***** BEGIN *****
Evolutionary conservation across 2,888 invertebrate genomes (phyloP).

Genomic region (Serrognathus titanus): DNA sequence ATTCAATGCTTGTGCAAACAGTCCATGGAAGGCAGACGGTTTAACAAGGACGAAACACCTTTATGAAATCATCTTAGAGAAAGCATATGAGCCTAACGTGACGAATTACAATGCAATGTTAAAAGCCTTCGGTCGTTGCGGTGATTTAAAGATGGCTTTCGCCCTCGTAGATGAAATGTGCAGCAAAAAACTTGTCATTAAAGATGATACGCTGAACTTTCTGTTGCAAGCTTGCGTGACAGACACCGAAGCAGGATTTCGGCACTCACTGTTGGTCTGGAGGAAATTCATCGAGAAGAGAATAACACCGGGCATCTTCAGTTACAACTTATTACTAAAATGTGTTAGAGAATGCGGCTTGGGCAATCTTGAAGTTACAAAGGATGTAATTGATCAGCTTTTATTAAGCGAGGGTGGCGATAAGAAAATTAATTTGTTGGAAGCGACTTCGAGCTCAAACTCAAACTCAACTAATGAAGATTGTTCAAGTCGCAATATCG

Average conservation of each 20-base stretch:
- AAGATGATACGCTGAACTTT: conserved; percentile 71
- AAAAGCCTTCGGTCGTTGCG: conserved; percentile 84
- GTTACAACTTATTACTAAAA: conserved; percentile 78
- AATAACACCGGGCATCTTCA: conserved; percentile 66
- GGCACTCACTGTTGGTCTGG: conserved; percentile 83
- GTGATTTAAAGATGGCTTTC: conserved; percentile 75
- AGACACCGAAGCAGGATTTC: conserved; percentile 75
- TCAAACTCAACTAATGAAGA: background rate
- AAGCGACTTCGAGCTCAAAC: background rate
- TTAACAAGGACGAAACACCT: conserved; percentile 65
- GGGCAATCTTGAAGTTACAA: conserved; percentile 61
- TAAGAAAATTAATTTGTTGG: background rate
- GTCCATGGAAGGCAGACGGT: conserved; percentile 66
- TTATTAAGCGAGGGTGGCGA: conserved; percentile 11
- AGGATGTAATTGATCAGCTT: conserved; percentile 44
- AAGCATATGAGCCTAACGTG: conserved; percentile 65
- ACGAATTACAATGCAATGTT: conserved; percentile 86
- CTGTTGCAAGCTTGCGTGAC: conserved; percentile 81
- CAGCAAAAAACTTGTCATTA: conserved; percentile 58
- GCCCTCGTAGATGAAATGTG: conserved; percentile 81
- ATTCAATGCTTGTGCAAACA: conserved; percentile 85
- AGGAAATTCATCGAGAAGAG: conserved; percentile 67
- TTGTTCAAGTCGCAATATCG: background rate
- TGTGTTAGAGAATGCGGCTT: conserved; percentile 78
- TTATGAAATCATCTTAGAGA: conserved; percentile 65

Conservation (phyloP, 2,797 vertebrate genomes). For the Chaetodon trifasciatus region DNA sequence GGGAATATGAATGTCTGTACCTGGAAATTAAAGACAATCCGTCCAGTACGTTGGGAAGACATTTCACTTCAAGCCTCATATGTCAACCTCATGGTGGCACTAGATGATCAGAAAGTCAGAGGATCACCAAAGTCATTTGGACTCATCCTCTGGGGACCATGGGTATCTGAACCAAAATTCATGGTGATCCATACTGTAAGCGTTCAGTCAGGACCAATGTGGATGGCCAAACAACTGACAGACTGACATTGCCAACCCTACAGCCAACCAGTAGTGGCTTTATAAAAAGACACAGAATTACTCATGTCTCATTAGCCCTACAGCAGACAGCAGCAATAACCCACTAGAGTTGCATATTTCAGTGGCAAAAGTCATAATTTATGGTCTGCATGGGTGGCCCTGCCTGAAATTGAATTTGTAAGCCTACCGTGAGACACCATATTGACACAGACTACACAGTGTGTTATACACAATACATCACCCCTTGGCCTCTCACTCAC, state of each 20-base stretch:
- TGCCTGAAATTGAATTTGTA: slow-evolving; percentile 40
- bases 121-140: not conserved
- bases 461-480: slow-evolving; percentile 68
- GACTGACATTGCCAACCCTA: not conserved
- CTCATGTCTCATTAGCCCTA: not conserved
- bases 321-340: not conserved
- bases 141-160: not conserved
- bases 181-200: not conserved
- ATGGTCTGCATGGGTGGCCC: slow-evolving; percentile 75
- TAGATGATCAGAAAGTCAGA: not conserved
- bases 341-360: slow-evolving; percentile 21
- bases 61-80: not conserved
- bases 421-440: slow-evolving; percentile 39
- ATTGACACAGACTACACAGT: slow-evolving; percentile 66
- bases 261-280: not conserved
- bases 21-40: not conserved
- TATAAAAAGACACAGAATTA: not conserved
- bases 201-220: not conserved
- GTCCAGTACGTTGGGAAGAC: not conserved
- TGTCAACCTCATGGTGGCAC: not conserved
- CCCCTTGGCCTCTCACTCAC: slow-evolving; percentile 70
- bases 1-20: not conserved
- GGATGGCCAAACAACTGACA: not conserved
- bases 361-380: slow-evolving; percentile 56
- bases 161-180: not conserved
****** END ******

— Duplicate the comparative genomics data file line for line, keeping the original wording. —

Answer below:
Evolutionary conservation across 2,888 invertebrate genomes (phyloP).

Genomic region (Serrognathus titanus): DNA sequence ATTCAATGCTTGTGCAAACAGTCCATGGAAGGCAGACGGTTTAACAAGGACGAAACACCTTTATGAAATCATCTTAGAGAAAGCATATGAGCCTAACGTGACGAATTACAATGCAATGTTAAAAGCCTTCGGTCGTTGCGGTGATTTAAAGATGGCTTTCGCCCTCGTAGATGAAATGTGCAGCAAAAAACTTGTCATTAAAGATGATACGCTGAACTTTCTGTTGCAAGCTTGCGTGACAGACACCGAAGCAGGATTTCGGCACTCACTGTTGGTCTGGAGGAAATTCATCGAGAAGAGAATAACACCGGGCATCTTCAGTTACAACTTATTACTAAAATGTGTTAGAGAATGCGGCTTGGGCAATCTTGAAGTTACAAAGGATGTAATTGATCAGCTTTTATTAAGCGAGGGTGGCGATAAGAAAATTAATTTGTTGGAAGCGACTTCGAGCTCAAACTCAAACTCAACTAATGAAGATTGTTCAAGTCGCAATATCG

Average conservation of each 20-base stretch:
- AAGATGATACGCTGAACTTT: conserved; percentile 71
- AAAAGCCTTCGGTCGTTGCG: conserved; percentile 84
- GTTACAACTTATTACTAAAA: conserved; percentile 78
- AATAACACCGGGCATCTTCA: conserved; percentile 66
- GGCACTCACTGTTGGTCTGG: conserved; percentile 83
- GTGATTTAAAGATGGCTTTC: conserved; percentile 75
- AGACACCGAAGCAGGATTTC: conserved; percentile 75
- TCAAACTCAACTAATGAAGA: background rate
- AAGCGACTTCGAGCTCAAAC: background rate
- TTAACAAGGACGAAACACCT: conserved; percentile 65
- GGGCAATCTTGAAGTTACAA: conserved; percentile 61
- TAAGAAAATTAATTTGTTGG: background rate
- GTCCATGGAAGGCAGACGGT: conserved; percentile 66
- TTATTAAGCGAGGGTGGCGA: conserved; percentile 11
- AGGATGTAATTGATCAGCTT: conserved; percentile 44
- AAGCATATGAGCCTAACGTG: conserved; percentile 65
- ACGAATTACAATGCAATGTT: conserved; percentile 86
- CTGTTGCAAGCTTGCGTGAC: conserved; percentile 81
- CAGCAAAAAACTTGTCATTA: conserved; percentile 58
- GCCCTCGTAGATGAAATGTG: conserved; percentile 81
- ATTCAATGCTTGTGCAAACA: conserved; percentile 85
- AGGAAATTCATCGAGAAGAG: conserved; percentile 67
- TTGTTCAAGTCGCAATATCG: background rate
- TGTGTTAGAGAATGCGGCTT: conserved; percentile 78
- TTATGAAATCATCTTAGAGA: conserved; percentile 65

Conservation (phyloP, 2,797 vertebrate genomes). For the Chaetodon trifasciatus region DNA sequence GGGAATATGAATGTCTGTACCTGGAAATTAAAGACAATCCGTCCAGTACGTTGGGAAGACATTTCACTTCAAGCCTCATATGTCAACCTCATGGTGGCACTAGATGATCAGAAAGTCAGAGGATCACCAAAGTCATTTGGACTCATCCTCTGGGGACCATGGGTATCTGAACCAAAATTCATGGTGATCCATACTGTAAGCGTTCAGTCAGGACCAATGTGGATGGCCAAACAACTGACAGACTGACATTGCCAACCCTACAGCCAACCAGTAGTGGCTTTATAAAAAGACACAGAATTACTCATGTCTCATTAGCCCTACAGCAGACAGCAGCAATAACCCACTAGAGTTGCATATTTCAGTGGCAAAAGTCATAATTTATGGTCTGCATGGGTGGCCCTGCCTGAAATTGAATTTGTAAGCCTACCGTGAGACACCATATTGACACAGACTACACAGTGTGTTATACACAATACATCACCCCTTGGCCTCTCACTCAC, state of each 20-base stretch:
- TGCCTGAAATTGAATTTGTA: slow-evolving; percentile 40
- bases 121-140: not conserved
- bases 461-480: slow-evolving; percentile 68
- GACTGACATTGCCAACCCTA: not conserved
- CTCATGTCTCATTAGCCCTA: not conserved
- bases 321-340: not conserved
- bases 141-160: not conserved
- bases 181-200: not conserved
- ATGGTCTGCATGGGTGGCCC: slow-evolving; percentile 75
- TAGATGATCAGAAAGTCAGA: not conserved
- bases 341-360: slow-evolving; percentile 21
- bases 61-80: not conserved
- bases 421-440: slow-evolving; percentile 39
- ATTGACACAGACTACACAGT: slow-evolving; percentile 66
- bases 261-280: not conserved
- bases 21-40: not conserved
- TATAAAAAGACACAGAATTA: not conserved
- bases 201-220: not conserved
- GTCCAGTACGTTGGGAAGAC: not conserved
- TGTCAACCTCATGGTGGCAC: not conserved
- CCCCTTGGCCTCTCACTCAC: slow-evolving; percentile 70
- bases 1-20: not conserved
- GGATGGCCAAACAACTGACA: not conserved
- bases 361-380: slow-evolving; percentile 56
- bases 161-180: not conserved